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SPRINGFIELD — Illinois has a reputation as a high cost state for businesses. But business and legislative leaders agreed Tuesday that the state’s recently passed income tax increase is only small piece of that high cost.

By Benjamin Yount

SPRINGFIELD — Illinois has a reputation as a high cost state for businesses. But business and legislative leaders agreed Tuesday that the state’s recently passed income tax increase is only small piece of that high cost.

Earlier this year, the state hiked personal income taxes 67 percent. Corporate income taxes were hiked 45.9 percent.

Illinois’ income tax has been in the spotlight since Caterpillar CEO Doug Oberhelman sent a letter to Gov. Pat Quinn stating that other states are using the recent tax hike to try to lure the heavy-equipment giant out of the state.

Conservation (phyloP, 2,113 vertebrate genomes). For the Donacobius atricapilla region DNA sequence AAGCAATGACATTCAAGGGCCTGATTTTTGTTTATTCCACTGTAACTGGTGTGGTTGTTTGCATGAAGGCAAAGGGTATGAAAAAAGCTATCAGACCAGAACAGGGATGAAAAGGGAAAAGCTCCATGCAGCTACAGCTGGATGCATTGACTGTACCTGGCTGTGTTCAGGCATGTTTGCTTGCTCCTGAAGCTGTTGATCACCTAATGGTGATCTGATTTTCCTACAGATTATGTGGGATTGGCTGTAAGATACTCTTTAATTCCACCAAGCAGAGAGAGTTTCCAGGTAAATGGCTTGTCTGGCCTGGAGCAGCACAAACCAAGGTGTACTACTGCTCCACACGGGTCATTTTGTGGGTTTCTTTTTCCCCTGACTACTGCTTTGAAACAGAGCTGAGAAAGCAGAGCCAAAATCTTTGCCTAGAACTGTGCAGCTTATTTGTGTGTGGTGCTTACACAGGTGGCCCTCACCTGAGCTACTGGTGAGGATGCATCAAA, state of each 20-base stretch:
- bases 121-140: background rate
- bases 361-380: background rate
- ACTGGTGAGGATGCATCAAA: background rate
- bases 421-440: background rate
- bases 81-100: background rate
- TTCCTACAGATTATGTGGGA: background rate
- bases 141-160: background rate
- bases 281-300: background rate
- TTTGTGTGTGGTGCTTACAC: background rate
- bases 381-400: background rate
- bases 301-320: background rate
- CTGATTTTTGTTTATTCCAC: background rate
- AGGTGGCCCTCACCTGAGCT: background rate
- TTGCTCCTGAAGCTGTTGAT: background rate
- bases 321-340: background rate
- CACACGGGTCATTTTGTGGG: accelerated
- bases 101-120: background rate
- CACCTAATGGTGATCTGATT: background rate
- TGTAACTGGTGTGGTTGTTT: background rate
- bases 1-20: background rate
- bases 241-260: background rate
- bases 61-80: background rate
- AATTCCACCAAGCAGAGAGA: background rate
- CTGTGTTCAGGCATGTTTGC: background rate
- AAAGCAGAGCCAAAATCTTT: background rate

Oberhelman’s letter talks of working with state leaders on Illinois’ overall business climate. And legislative leaders say there is a lot more to the business climate than just taxes.

Senate President John Cullerton, D-Chicago, spoke to local chambers of commerce on Tuesday, telling them Illinois’ business climate includes taxes, fees and regulation costs. But Cullerton said business leaders also include state government in the business climate, meaning everything from education to human services to state debt is a factor.

“Stability is the one thing that I heard from the CEO of Caterpillar. You guys got to pay your bills. (The state) cannot do business with people and then not pay the bills. And that’s what we’ve been doing. We have, right now — $8.5 billion worth of outstanding bills,” said Cullerton.